Former California Gov. Arnold Schwarzenegger is back -- in movies. (Jacques Brinon )
After the coffee. Before wondering where in the heck did our summer go?
The Skinny: Today we take a peek at projections for the weekend movie box office, Arnold Schwarzenegger's return to the big screen, DreamWorks' plans for an entertainment district in Shanghai, NBC's fast start on advertising sales for the 2014 Olympics, and a bizarre incident Thursday in Nantucket, Mass., involving Deadline owner Jay Penske. And, oh yeah, three days until Joe Flint gets back from vacation. Woo hoo! Yes, your Company Town team is counting the days.
The daily dose: Prepared for a nasty hangover? An Olympic-sized hangover? Ratings have been so high for NBCUniversal's coverage of the London Olympics (broadcast network averaging about 32 million viewers a night) that Alan Wurtzel, NBCUniversal president of research, is predicting that come Monday, America will be blue and out of sorts after parting with its favorite obsession. After 17 days, the London Games wrap up Sunday. Yes, it's going to be a rough transition back to regularly scheduled programming. But at least we have the Dodgers and, for some, "The Bachelor."
Box office: Prognosticators expect "The Bourne Legacy" with Jeremy Renner to rough up the competition at the box office, including "The Campaign" and "Hope Springs." Details from Los Angeles Times and Variety.
Arnold is back. After a decade and a stint in Sacramento, former Gov. Arnold Schwarzenegger is reviving his film career, the Wall Street Journal reports. The 65-year-old former governor has already done work on three films. I guess he's not depending on that California employees pension check.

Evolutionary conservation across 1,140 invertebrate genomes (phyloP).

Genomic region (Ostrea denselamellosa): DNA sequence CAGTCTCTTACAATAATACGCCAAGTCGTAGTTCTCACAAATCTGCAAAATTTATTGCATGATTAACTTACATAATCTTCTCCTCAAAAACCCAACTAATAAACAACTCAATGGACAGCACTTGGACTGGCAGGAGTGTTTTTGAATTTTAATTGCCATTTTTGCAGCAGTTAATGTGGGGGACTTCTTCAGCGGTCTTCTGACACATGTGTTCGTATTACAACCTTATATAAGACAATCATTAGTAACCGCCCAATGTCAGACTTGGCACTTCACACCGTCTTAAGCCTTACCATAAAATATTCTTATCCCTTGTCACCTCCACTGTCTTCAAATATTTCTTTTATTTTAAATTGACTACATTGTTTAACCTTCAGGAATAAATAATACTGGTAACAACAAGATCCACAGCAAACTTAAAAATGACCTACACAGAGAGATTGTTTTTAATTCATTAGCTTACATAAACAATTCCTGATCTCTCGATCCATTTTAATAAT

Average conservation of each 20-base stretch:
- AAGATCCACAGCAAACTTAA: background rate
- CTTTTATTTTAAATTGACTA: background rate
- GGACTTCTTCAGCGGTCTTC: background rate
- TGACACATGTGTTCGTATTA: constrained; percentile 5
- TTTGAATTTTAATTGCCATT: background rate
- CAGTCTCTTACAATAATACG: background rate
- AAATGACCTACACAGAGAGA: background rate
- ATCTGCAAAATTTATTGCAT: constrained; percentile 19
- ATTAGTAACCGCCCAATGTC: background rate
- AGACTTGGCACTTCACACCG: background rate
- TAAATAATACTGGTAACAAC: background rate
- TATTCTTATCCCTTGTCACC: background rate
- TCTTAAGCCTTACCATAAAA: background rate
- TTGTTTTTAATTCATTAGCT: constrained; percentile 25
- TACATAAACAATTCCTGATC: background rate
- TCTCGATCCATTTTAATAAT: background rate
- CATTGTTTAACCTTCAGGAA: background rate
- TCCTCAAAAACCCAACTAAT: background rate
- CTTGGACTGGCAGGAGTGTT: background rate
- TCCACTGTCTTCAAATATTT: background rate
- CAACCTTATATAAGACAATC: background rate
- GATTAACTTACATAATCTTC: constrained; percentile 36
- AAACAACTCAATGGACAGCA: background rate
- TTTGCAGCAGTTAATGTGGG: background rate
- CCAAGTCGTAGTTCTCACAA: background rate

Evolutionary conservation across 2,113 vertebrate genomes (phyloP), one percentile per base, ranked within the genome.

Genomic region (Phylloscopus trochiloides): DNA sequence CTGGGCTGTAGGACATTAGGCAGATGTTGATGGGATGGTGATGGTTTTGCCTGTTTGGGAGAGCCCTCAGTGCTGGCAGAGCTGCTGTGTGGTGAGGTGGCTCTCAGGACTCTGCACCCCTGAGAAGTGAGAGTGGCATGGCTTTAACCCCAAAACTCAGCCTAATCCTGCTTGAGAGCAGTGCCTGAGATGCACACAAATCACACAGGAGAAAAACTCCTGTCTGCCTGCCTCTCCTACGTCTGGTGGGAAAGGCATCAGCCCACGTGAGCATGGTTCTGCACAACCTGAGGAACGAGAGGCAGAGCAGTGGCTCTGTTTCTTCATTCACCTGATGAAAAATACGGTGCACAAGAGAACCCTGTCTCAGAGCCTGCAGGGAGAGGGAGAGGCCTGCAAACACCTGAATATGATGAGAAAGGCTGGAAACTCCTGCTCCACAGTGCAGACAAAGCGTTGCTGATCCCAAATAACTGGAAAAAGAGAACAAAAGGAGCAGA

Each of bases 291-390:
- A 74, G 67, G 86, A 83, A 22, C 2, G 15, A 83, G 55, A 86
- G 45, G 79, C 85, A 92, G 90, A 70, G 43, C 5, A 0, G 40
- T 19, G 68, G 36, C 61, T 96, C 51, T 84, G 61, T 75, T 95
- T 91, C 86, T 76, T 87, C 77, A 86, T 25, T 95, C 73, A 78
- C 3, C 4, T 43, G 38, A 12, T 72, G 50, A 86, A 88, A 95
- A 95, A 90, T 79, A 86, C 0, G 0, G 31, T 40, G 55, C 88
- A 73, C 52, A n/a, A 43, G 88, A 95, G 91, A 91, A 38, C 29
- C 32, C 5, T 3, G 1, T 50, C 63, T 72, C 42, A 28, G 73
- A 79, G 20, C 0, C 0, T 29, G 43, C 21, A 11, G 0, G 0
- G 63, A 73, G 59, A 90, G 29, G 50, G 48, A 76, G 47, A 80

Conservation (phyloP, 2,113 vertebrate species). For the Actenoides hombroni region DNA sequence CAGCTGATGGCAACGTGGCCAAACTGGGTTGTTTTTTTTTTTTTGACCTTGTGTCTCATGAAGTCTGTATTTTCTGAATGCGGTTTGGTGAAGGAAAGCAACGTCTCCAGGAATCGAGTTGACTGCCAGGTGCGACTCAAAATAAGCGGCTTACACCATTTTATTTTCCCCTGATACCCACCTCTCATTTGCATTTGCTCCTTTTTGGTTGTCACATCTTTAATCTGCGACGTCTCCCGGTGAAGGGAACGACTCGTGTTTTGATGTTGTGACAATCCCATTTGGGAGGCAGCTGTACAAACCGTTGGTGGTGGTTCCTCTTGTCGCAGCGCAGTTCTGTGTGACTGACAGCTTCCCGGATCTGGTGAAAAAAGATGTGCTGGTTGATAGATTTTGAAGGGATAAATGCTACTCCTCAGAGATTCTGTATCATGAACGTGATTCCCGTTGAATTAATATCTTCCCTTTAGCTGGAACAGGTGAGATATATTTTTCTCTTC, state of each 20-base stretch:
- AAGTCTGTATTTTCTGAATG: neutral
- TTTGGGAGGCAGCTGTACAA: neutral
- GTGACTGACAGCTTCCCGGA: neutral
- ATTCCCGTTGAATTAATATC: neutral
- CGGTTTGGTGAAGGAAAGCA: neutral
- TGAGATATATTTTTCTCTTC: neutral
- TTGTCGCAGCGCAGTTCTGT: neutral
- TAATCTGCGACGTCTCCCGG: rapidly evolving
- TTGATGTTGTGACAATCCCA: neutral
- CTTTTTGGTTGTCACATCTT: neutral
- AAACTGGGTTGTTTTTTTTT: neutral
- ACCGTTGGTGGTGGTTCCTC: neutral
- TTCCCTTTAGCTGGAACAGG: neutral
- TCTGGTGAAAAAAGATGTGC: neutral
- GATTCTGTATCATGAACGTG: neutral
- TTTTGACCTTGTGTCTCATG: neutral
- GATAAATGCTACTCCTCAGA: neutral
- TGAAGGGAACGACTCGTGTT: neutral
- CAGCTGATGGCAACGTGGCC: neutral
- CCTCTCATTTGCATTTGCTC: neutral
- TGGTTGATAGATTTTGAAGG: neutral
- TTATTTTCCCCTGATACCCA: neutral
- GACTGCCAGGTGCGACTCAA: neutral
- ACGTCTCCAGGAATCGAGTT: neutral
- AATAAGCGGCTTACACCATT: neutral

Whadja do? The Nantucket Inquirer and Mirror has an intriguing story about the arrest this week of Deadline owner Jay Penske and his brother on suspicion of trying to break into the Nantucket Yacht Club and allegedly tinkling on someone. We all know his site is famous for unloading on people, but this might bring it to a new level!
NBC at the blocks: As the London Olympics wind down, NBCUniversal is looking to Russia with love. Advertising Age's Brian Steinberg reports that the media giant has already sold $200 million in ads for the 2014 Winter Games in Sochi, Russia. The next Games will be interesting because Sochi is more than 10 hours ahead of some of us here on the West Coast. NBC ad executives are trying to capitalize on the momentum from London.
More Charlie? Lionsgate Chief Jon Feltheimer warned analysts Thursday that we might be in for more Charlie Sheen. The studio is anticipating that its buyer, the FX channel, will order 90 episodes of "Anger Management," the troubled actor's new TV series, which Lionsgate produces. Lionsgate is gearing up to provide 40 episodes a year to FX, the News Corp. cable channel. The Hollywood Reporter explains.
Big dreams: Oriental DreamWorks executives are planning a new $3.1 billion entertainment and cultural center in the heart of Shanghai called "Dream Center." The Los Angeles Times reports that plans were unveiled this week for the waterfront entertainment and shopping district, the grand vision of Oriental DreamWorks, the joint venture between Glendale-based DreamWorks Animation and China's largest media companies.
California cows: The talented crew at local advertising agency Deutsch LA is bringing back the talking cows for a new ad campaign for the Real California Milk and Real California Cheese brands. Adweek reports the first 30-second spot was directed by Fred Savage of "Wonder Years" fame.
Inside the Los Angeles Times: Kenneth Turan reviews "The Bourne Legacy." Lions Gate revenue soared on the strength of "Hunger Games," but no profits. Facebook gets a Main Street. And Ann Curry has a cringe-worthy post-breakup meeting with Matt Lauer on "Today."
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